The flak continued to harass the bombers, Lieutenant A.M. Lien’s crew flying in a plane named, "THUMBS UP" 131621 RU-P said, "Flak bursts were so intense we couldn’t see through it, I don’t see how a formation could fly through it all!" The formation headed for the exit point five miles north of Boulogne, a ten gun flak position was observed firing from the north edge of the city as they flew out over the channel. The formation sped to Folkstone, making English landfall at 1822 hours, then took up a heading for base where the first man landed at 1839 hours. After all mission data was related by returning crews - the interrogation room seemed to turn into one big complaint department! Don’t route bomb run into the sun. Give bombardiers plenty of time to study target photo material. Low box gunners test fired through high flight formation! Want more fresh eggs, can’t fly on powdered eggs. Enlisted men’s food worse than ever. Only spam and baloney, too much! Have coffee near briefing room. Gum and candy okay, keep it up. Waist gunner needs extra length of cable for head set to allow movement. Heavier gloves for tail gunners. Inspect flak suits, too many without buckles. Two turret guns still had ammunition in them from the morning mission - one round in each chamber, dangerous!  The 387th Bomb Group reported flak so intense it appeared to be fired in a barrage. They were fired upon two miles out over the water. Crews thought they identified some gun batteries at end of the harbor breakwater. Also on barges immediately north of harbors at Nocquet and Equihen. A few crews stated upon leaving the target, they observed that two of the gun positions were silent, whereas the other was still firing!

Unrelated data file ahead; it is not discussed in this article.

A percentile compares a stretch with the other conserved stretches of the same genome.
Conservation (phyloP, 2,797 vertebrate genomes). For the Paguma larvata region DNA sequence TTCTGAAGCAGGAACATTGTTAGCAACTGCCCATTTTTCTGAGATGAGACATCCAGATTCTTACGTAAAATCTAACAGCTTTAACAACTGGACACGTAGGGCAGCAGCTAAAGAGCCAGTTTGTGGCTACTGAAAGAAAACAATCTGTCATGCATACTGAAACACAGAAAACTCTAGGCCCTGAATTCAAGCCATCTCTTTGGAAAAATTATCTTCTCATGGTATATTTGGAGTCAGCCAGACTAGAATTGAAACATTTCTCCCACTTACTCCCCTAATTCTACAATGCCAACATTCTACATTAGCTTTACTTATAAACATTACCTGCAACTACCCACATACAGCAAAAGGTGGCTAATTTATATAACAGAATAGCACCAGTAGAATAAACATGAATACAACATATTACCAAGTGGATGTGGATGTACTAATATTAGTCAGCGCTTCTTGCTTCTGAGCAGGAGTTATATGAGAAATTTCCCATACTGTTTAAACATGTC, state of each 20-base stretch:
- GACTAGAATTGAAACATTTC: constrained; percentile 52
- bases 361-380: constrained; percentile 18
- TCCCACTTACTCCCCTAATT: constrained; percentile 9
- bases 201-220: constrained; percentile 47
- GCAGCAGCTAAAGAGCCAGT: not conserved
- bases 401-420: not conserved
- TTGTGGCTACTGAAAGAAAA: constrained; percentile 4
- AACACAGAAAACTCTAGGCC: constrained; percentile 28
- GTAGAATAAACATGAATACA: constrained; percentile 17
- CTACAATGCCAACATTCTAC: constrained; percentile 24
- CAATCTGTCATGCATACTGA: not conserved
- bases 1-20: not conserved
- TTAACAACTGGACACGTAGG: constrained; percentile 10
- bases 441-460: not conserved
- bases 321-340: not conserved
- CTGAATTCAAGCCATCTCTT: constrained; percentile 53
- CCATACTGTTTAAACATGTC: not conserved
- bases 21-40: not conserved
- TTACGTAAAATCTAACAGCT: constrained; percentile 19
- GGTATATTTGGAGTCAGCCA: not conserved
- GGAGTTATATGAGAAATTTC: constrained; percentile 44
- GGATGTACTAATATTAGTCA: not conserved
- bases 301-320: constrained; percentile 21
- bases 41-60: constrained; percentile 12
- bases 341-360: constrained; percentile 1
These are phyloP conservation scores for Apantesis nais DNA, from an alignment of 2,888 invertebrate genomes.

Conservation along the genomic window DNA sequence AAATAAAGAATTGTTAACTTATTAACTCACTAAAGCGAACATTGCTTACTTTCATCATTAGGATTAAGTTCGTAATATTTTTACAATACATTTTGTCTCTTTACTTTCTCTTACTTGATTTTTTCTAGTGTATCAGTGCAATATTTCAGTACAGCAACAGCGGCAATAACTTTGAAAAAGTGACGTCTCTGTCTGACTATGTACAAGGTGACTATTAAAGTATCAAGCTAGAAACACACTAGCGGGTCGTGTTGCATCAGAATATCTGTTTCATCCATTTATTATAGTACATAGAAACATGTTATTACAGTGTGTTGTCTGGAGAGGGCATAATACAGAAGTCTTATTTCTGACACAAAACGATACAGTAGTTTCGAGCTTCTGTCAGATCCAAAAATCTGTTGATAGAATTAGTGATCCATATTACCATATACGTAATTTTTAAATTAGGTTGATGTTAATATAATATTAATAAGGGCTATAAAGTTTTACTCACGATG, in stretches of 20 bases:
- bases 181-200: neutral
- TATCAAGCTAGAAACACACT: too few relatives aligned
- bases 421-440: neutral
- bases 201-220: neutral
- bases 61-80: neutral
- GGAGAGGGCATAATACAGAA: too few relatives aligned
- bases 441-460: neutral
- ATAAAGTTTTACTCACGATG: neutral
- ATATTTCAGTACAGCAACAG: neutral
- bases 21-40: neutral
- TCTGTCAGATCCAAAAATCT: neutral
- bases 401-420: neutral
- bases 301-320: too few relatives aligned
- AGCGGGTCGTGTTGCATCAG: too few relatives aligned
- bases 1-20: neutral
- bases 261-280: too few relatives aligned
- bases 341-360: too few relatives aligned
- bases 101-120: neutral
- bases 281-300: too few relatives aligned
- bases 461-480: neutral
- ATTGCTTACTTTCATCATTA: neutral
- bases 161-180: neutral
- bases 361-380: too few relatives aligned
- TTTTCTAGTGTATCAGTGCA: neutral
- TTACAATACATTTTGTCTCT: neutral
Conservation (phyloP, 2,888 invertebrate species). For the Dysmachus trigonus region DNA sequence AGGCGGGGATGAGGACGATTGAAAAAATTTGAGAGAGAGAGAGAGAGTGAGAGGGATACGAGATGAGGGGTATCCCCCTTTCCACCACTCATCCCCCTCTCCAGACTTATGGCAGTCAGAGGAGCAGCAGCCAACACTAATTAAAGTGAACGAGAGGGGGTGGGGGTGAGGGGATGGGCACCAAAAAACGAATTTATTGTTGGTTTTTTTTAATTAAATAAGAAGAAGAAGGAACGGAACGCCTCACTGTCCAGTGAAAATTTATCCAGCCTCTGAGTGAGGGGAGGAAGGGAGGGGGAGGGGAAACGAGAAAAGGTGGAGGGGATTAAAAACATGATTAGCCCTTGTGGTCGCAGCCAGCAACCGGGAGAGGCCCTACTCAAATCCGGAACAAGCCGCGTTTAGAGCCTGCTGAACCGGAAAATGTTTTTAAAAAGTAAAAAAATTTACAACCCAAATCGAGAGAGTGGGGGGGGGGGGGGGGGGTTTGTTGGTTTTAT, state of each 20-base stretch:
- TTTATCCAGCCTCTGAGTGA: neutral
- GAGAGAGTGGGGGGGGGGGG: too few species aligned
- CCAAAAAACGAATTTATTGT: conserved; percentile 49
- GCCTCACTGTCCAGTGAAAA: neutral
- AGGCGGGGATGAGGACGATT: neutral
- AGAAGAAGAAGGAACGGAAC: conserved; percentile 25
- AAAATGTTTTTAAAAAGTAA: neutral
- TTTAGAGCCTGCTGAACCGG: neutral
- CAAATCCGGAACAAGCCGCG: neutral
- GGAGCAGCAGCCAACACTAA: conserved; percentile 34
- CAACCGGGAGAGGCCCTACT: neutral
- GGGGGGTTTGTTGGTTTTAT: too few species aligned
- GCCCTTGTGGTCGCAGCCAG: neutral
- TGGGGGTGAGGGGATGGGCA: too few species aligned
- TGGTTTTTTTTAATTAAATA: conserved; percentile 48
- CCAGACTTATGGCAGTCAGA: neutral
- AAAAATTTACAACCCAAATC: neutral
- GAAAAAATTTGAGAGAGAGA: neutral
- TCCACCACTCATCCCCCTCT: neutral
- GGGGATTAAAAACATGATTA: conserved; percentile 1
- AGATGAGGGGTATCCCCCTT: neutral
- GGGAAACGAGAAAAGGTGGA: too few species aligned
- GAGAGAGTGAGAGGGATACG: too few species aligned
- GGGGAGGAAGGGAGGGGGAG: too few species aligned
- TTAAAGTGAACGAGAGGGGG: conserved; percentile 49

Wednesday, September 8, 1943 - Briefing very late in the evening:

386th Group Headquarters received a bombing mission directive from Third Bomb Wing at 1100 hours by order of Colonel Anderson. The order was signed by Millard Louis, Colonel A.C., Executive and Jack E. Caldwell, Colonel A.C., A-3

The distribution list follows:

1 copy, Commanding General VIII Air Support Command.

1 copy, U.S. Controller 11 Group R.A.F.

1 copy, AO C-in C 11 Group R.A.F.

1 copy each to C.O. of , 322nd, 323rd , 386th, and 387th Bomb Groups.

1 copy, Third Bomb Wing.